The U.S. House voted 261-159 to lift the 40-year-old ban on crude oil exports on Friday.
The Congressional Western Caucus, chaired by U.S. Rep. Cynthia Lummis (R-WY), said lifting the ban will increase American energy production and spur economic growth.
The export ban was put in place in 1975 in response to the Arab oil embargo. Since then the U.S. has become a leading producer of oil in the world, but the policy hasn't changed, jeopardizing the ability of American production to stay globally competitive, the Western Caucus said in a news release.
“So much has changed in the 40 years since the crude oil export ban was imposed and it is past time for a 21st century energy policy that puts American crude on the international market,” Lummis said in a statement. “Allowing American producers and workers to compete on the global market will create jobs and lower gasoline prices according multiple independent experts and federal agencies. It will also strengthen our global influence and help our allies. Lifting this ban is long overdue and I am pleased to see a bipartisan majority in the people’s House vote to lift it.”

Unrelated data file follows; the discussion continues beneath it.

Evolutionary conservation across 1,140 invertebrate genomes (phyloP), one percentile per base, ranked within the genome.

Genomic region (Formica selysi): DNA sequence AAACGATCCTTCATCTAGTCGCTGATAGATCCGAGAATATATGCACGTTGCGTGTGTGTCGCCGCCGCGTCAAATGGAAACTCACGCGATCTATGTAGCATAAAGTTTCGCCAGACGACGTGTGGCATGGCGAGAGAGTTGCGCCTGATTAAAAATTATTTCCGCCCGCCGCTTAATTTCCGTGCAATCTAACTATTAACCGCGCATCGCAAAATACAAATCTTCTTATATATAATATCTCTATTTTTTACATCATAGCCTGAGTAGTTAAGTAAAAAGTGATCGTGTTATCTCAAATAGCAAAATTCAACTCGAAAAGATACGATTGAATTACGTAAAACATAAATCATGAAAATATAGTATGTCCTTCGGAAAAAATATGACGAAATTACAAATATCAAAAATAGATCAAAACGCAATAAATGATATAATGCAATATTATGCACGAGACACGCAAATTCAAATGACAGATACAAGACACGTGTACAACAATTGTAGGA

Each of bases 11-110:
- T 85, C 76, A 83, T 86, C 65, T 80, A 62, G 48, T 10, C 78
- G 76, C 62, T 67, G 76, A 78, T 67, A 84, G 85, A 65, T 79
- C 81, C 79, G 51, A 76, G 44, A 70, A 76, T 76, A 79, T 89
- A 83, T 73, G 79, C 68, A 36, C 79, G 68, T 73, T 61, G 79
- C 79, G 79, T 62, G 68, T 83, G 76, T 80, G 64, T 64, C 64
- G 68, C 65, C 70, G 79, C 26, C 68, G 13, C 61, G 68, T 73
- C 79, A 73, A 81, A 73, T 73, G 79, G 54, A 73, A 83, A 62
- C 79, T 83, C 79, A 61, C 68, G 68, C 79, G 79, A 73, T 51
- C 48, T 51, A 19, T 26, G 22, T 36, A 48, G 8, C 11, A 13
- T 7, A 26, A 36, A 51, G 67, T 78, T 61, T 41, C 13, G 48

According to the Congressional Western Caucus, lifting the ban will:
• Generate $1.4 billion in profits to the federal government over the next 10 years from federal mineral royalties, according to Congressional Budget Office. This increase production will also increase state level revenues from increased oil production on federal, state, and private lands.
• Lifting the ban is likely to lower the price of gasoline and diesel fuel for American consumers, according to the U.S. Energy Information Administration, U.S. Government Accountability Office, Congressional Budget Office, and the Federal Reserve Bank of Dallas.
• Create an estimated 394,000 additional U.S. jobs over the 2016-30 period, with a peak of 964,000 in 2018, according to IHS.